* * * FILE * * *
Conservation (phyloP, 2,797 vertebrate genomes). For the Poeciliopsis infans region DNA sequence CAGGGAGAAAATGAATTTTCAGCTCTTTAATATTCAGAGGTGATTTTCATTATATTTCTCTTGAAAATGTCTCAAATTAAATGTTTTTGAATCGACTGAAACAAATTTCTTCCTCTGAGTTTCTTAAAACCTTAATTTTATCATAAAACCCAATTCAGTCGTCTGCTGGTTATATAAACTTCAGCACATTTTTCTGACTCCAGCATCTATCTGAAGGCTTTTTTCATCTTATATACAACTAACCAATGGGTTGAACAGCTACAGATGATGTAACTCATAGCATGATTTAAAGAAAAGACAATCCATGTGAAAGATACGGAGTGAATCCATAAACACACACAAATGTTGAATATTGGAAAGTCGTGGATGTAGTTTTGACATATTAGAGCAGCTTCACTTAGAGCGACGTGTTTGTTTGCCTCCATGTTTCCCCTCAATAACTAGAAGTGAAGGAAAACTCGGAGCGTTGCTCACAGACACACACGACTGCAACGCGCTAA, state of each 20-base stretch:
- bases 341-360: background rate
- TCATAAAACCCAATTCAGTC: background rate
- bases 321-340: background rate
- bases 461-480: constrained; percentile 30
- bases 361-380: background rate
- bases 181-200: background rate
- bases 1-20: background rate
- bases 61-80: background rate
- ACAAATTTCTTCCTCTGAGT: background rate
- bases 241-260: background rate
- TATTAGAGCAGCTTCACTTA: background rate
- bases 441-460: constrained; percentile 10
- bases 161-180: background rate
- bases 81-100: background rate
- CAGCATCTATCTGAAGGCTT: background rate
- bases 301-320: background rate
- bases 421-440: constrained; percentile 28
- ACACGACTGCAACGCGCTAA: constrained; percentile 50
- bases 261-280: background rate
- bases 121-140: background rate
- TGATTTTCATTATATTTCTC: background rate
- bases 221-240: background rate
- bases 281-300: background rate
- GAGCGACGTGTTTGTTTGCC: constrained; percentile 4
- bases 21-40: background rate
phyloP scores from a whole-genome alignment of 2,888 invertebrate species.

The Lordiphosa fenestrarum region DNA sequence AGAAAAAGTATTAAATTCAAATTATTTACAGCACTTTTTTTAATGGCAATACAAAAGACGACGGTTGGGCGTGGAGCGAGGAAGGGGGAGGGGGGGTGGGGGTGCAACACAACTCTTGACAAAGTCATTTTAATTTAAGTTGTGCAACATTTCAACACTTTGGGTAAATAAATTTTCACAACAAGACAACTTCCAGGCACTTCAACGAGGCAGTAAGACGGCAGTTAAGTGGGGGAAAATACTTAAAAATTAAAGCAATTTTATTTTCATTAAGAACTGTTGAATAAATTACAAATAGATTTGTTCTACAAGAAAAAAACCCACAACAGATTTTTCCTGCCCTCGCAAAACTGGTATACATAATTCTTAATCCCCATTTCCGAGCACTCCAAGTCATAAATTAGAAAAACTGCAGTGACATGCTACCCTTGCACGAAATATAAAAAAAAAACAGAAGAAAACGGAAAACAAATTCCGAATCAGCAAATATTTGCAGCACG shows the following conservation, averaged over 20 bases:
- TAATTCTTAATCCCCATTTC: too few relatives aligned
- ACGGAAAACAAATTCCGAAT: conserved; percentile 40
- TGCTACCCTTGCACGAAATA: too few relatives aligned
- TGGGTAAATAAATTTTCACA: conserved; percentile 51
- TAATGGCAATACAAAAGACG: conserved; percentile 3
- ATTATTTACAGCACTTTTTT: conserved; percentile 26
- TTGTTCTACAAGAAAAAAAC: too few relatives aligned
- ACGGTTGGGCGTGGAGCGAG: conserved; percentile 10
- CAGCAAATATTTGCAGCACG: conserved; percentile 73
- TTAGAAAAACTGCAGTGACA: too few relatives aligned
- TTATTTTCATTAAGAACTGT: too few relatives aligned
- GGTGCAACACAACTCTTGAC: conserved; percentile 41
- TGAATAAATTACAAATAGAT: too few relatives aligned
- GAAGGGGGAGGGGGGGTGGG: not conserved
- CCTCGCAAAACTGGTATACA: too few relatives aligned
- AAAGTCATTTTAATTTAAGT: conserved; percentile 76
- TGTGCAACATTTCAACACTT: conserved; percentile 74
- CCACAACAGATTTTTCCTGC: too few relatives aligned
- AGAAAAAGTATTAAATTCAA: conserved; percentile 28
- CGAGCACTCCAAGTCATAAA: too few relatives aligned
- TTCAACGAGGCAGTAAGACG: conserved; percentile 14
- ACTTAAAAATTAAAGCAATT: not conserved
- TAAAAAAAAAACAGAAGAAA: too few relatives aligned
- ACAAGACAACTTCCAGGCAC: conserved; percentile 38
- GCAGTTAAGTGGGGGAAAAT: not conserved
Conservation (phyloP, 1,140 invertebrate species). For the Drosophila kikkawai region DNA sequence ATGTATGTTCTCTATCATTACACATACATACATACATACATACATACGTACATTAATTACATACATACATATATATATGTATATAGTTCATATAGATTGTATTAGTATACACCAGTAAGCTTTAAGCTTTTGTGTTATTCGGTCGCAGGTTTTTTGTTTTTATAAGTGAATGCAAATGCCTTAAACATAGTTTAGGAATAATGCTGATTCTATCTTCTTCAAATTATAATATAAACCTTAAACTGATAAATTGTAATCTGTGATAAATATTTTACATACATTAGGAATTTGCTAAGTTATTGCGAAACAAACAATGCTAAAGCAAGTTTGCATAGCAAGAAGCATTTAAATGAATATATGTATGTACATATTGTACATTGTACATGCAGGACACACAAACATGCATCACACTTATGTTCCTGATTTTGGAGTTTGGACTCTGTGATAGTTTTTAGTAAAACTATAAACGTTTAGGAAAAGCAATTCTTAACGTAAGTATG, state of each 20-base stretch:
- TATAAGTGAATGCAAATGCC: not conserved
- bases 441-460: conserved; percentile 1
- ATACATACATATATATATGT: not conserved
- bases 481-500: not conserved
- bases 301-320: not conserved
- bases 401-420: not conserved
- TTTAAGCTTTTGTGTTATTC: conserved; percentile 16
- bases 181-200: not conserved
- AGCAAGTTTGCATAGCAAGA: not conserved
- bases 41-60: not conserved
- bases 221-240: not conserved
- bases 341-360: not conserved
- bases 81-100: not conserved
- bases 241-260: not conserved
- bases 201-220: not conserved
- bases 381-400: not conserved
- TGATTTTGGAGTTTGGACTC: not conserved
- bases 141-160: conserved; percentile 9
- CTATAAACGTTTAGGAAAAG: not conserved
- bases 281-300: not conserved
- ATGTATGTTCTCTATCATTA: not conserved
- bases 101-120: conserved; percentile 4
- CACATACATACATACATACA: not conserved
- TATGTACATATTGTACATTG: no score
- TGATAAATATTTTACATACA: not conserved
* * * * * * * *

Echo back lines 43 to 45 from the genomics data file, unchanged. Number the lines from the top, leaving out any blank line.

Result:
- CCTCGCAAAACTGGTATACA: too few relatives aligned
- AAAGTCATTTTAATTTAAGT: conserved; percentile 76
- TGTGCAACATTTCAACACTT: conserved; percentile 74